The Lord your God

Read: Deuteronomy 8-10, Marik 12:28-44

On the eve of Israel’s move to the Promised Land, Moses takes a few moments to set some reminders for his people.

But remember the Lord your God, for it is he who gives you the ability to produce wealth, and so confirms his covenant, which he swore to your forefathers, as it is today.

Deuteronomy 8:18 (NIV)

Israel had a terrible habit of forgetting about God and the covenant they had with Him. In the morning they’d be picking up manna and by the afternoon, they’d be complaining that God brought them out of Egypt only to kill them in the wilderness. Moses knew he’d been leading a stubborn group of people. They only existed because of his intercession on their behalf. After all the trouble he’d gone through, he wanted to be sure they got things right once he was gone.

Understand, then, that it is not because of your righteousness that the Lord your God is giving you this good land to possess, for you are a stiff-necked people.

Deuteronomy 9:6 (NIV)

The Promised Land was not a reward for good behavior. If God were to reward His people according to what they deserved, He’d have to send them back to Egypt. But because of His covenant and Moses’ prayers, Israel would take possession of the land promised to their forefathers.

This possession was not without its trials. God had already let the people know that they would have to fight. And it would be a long fight. The land would only be cleared of its inhabitants as Israel was prepared to occupy it. God would fight for them, but they still had to go into battle. God would make them prosper, but they would still have to do the work.

Be careful to follow every command I am giving you today, so that you may live and increase and may enter and possess the land that the Lord promised on oath to you forefathers.

Deuteronomy 8:1 (NIV)

The promise to possess did not come without conditions. God wanted the obedience of Israel and He wanted their love.

When asked which was the greatest of all the commandments, Jesus replied:

Mark 12-30-31.jpg

I believe that we, too, need the reminder, like Israel did, that the Lord is our God. And, if the Lord is our God, we should love and obey Him. Twenty-four times, Moses used the words the Lord your God in Deuteronomy 8 through 10. It must have been important. Important enough for Jesus to used the very same words when speaking of the greatest commandment.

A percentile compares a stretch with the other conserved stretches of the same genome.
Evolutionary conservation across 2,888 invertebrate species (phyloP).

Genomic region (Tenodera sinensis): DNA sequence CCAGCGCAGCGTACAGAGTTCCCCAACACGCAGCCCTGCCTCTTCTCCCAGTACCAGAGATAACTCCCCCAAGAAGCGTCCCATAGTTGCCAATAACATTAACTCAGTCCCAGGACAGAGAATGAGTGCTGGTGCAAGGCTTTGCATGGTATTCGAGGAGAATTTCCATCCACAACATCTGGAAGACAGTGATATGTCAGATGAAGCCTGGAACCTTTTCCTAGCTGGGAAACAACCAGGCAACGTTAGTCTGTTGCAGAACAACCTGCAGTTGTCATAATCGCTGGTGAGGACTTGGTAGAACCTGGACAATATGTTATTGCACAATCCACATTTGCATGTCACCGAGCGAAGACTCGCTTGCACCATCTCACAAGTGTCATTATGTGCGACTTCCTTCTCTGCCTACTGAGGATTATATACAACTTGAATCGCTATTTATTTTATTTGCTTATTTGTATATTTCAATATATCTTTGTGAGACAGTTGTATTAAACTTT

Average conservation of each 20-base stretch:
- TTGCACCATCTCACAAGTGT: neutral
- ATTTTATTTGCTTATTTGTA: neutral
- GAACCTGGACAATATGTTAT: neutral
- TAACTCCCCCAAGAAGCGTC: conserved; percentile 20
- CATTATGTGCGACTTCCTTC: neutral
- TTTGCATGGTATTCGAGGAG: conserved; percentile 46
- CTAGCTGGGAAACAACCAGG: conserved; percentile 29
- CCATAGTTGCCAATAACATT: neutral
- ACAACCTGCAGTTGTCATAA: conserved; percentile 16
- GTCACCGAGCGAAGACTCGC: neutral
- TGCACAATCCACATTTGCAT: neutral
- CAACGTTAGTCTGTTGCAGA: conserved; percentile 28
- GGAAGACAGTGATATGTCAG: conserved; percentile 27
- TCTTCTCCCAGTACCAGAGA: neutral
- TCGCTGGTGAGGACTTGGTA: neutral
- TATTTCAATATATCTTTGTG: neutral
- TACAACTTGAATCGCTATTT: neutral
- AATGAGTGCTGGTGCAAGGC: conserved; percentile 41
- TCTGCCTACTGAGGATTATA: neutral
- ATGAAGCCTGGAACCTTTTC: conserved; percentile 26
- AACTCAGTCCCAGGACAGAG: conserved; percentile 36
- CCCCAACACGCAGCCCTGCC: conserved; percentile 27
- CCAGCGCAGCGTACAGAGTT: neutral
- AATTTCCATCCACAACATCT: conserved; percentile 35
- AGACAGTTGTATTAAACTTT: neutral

If Israel remembered the Lord their God, loved Him, and obeyed Him, all would go well for them. The very same goes for us.

And we know that in all thing God works for the good of those who love him. He appointed them to be saved in keeping with his purpose.

Romans 8:28 (NIV)

 

16x

Read: Leviticus 18-19, Matthew 27:32-66

Some days, I have the memory of an elephant. I remember minute details about things that happened over a decade ago that never really mattered, even while they were happening. Other days, my memory has the lifespan of a gnat. I think that, for the most part, the Israelites fell into this latter category.

Through much of the Pentateuch, Israel gets reminder after reminder. Sometimes I read a passage and have to go look back because I am positive I’ve read it already. Today is no different.

Leviticus 19:2

After this verse, the words the Lord your God are repeated fifteen more times within the chapter. Sixteen times within thirty-seven verses, Israel is reminded that the Lord is their God. If repeating something three times is important, how important is sixteen?

The number sixteen in the Bible is often associate with love. In the Old Testament, sixteen of the various names and titles for God specifically signify His constant, never-ending love for the children of Israel. In 1 Corinthians 13, Paul lists sixteen distinct qualities of love.

When questioned about the most important commandment, Jesus wraps it all up.

Love the Lord your God with all your heart and with all your soul and with all your mind and with all your strength.

Mark 12:30 (NIV)

I find it interesting that, for as many qualities as Paul uses to describe love, God reminds His people that He is their Lord. Far more than God wanted Israel to follow a strict set of rules, He wanted them to love Him. From a pure love, obedience flows. God wants the very same for us.

Even as I write this study, I wonder for myself how much would change in my life if I were to intentionally remind myself daily of God’s lordship in my life. The Lord is my God. He is my Lord. I believe that this is what God was doing with Israel. He was working to renew their minds to His way of thinking.